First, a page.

In a wide, varied and ultimately depressing journalistic career, I’ve never found this a hindrance.
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I remember being telephoned by a BBC personage: “Hello, Mr – well, I forget your name for the moment – but we’d like you to appear on the radio to discuss issues raised by your important and influential news article.”
“I’m sorry,” I replied, “I couldn’t possibly.”
“Why not? The article was fascinating.”
“I know, but I didn’t understand any of it.”
This was perfectly feasible, particularly with, say, science. The objective newsman simply sets out the facts provided, runs some quotes and background information, then puts on his hat and goes home none the wiser. You just hoped it made sense to somebody somewhere.
But I digress. Wikipedia is a godsend to journalists who, like everyone else, affect to despise it. You splutter: “But what is it exactly?” I knew you’d ask that. So I looked up Wikipedia on Wikipedia. Result: “Wikipedia is a free, web-based, collaborative, mulilingual encyclopedia project supported by the non-profit Wikipedia Foundation. Its 16 million articles (over 3.4 million in English) have been written collaboratively by volunteers around the world, and almost all of its articles can be edited by anyone with access to the site.”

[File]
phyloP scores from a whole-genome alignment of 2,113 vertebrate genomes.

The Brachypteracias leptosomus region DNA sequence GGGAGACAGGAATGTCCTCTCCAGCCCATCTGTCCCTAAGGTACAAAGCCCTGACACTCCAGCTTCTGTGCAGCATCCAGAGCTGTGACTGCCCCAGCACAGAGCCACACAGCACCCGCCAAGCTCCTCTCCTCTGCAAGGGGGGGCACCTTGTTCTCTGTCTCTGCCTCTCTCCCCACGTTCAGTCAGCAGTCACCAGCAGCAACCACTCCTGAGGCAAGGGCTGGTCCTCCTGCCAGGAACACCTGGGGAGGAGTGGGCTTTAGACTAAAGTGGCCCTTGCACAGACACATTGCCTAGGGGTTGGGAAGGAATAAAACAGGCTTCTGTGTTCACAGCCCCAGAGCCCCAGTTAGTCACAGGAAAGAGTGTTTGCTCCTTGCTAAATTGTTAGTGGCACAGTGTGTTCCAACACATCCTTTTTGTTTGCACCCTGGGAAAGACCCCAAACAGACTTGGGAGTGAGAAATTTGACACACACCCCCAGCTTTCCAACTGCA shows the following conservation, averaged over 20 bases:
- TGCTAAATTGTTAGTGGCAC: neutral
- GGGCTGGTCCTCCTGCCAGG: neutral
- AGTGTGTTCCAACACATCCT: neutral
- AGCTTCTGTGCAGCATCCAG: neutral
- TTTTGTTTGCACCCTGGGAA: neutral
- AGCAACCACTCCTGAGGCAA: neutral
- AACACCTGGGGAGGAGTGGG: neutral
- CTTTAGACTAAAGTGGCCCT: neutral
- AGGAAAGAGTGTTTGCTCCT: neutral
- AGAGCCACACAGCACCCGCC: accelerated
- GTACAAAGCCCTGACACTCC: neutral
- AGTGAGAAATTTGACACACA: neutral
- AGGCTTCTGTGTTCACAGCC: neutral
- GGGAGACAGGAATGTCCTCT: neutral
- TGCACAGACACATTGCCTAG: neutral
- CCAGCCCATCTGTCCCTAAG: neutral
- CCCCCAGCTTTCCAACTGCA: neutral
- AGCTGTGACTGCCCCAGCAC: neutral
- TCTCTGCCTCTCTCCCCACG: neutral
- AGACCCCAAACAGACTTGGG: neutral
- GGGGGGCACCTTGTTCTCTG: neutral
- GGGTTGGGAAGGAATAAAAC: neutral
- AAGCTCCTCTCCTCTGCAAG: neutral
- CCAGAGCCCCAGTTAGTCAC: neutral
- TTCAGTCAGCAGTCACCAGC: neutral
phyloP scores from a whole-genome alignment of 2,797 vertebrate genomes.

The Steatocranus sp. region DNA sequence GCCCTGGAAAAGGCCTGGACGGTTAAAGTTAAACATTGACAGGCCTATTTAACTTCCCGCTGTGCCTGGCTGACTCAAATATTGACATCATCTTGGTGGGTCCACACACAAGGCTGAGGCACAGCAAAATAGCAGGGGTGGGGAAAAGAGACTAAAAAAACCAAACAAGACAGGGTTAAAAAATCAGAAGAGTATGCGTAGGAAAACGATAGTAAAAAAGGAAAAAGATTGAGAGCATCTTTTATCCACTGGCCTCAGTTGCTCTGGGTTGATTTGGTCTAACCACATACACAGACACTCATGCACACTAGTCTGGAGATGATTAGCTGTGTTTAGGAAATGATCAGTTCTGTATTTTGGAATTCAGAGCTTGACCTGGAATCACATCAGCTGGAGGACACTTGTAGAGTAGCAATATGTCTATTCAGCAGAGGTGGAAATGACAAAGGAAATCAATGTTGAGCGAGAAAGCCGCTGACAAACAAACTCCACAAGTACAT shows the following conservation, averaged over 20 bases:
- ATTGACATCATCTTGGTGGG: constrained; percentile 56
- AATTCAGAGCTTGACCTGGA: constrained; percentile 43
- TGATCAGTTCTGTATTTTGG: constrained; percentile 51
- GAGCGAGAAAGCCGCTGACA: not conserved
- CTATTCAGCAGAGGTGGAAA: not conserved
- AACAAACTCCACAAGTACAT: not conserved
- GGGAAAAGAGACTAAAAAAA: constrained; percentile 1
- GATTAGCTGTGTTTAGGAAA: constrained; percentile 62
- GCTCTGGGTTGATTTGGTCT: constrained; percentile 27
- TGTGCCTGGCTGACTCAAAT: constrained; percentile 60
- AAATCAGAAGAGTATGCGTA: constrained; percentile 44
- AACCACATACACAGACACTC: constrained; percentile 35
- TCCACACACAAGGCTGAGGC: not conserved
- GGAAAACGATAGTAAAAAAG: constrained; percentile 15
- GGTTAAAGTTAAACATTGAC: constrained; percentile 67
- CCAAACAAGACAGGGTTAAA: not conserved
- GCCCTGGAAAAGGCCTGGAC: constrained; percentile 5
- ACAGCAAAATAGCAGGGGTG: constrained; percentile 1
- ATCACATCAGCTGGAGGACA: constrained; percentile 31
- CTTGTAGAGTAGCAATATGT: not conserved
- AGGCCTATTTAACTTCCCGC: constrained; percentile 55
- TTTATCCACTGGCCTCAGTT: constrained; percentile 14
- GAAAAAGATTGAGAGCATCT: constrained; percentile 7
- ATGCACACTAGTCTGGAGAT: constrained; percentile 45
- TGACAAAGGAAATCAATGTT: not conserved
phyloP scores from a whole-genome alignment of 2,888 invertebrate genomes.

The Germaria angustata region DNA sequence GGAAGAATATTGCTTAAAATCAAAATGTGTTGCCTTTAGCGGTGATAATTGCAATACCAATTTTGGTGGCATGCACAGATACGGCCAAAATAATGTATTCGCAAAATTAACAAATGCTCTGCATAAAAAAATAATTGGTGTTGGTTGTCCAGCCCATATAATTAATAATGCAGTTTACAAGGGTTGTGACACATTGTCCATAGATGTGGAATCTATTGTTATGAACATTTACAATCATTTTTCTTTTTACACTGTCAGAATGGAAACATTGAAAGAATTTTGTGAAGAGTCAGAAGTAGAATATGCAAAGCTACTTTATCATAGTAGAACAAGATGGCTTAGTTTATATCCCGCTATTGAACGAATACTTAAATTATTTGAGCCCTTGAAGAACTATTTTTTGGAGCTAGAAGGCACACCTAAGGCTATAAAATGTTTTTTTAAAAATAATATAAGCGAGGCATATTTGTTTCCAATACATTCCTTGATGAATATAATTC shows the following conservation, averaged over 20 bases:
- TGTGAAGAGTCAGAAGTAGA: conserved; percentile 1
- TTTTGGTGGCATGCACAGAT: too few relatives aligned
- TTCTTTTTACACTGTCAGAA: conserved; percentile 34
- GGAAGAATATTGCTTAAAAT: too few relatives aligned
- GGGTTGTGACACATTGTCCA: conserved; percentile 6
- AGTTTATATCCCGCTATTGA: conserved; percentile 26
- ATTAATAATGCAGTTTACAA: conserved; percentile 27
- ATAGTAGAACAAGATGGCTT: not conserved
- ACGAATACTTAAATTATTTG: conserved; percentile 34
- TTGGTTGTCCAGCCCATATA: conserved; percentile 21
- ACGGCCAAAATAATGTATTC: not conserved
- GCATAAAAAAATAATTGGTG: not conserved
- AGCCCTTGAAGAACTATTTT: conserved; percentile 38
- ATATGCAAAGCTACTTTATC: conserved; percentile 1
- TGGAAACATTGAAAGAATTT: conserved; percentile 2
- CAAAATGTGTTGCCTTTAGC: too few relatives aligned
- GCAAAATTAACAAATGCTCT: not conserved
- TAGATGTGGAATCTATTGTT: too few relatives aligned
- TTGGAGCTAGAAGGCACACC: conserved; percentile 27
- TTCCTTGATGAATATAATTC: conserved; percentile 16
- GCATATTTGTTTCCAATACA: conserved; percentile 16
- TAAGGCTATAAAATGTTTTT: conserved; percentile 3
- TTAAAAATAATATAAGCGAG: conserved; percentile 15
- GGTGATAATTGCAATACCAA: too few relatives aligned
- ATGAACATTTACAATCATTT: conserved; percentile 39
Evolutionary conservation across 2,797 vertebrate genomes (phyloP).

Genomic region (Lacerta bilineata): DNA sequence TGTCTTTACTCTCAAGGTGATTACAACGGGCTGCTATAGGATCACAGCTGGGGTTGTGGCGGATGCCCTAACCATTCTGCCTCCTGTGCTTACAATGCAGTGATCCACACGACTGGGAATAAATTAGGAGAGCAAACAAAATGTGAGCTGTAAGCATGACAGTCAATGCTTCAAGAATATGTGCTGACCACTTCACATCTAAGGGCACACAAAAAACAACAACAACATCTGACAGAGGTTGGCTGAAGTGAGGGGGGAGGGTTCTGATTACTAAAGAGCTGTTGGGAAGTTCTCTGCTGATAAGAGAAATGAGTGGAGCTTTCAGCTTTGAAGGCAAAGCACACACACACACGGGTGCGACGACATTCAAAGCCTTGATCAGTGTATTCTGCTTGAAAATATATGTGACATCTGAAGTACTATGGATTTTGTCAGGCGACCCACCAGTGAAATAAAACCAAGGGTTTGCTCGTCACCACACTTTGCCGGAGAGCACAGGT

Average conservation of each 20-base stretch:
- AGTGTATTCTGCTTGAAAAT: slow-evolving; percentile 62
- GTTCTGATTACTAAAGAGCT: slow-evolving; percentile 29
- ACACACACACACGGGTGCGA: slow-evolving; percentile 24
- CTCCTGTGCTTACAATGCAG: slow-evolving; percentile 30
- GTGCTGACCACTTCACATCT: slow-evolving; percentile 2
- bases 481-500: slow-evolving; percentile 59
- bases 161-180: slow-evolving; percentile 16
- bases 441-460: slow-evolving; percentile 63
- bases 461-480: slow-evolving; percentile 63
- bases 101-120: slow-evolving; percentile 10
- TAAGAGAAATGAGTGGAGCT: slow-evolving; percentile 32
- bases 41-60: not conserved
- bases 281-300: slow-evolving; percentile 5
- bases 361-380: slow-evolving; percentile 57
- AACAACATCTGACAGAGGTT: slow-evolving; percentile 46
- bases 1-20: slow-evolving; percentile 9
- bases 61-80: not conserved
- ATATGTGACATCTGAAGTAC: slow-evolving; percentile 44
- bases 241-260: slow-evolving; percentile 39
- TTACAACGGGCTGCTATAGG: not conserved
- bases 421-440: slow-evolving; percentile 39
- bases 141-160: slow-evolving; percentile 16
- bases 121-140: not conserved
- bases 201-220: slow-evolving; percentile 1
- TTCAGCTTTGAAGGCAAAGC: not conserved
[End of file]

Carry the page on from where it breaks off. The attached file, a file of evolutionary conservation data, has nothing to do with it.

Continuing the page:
That’s where the snooty objections arise: letting the proles in. But it’s not as democratic as it looks. After Baroness Deech made controversial remarks about Scots on Any Questions, Wikipedia refused to add these to her entry, even without comment. Big controversy – no mention.
But at least citizens can have a shot. Wikipedia is, on the whole, a Good Thing.
That it can make journalists look clever – reader: “I see no evidence of that” – makes it a Wonderful Thing.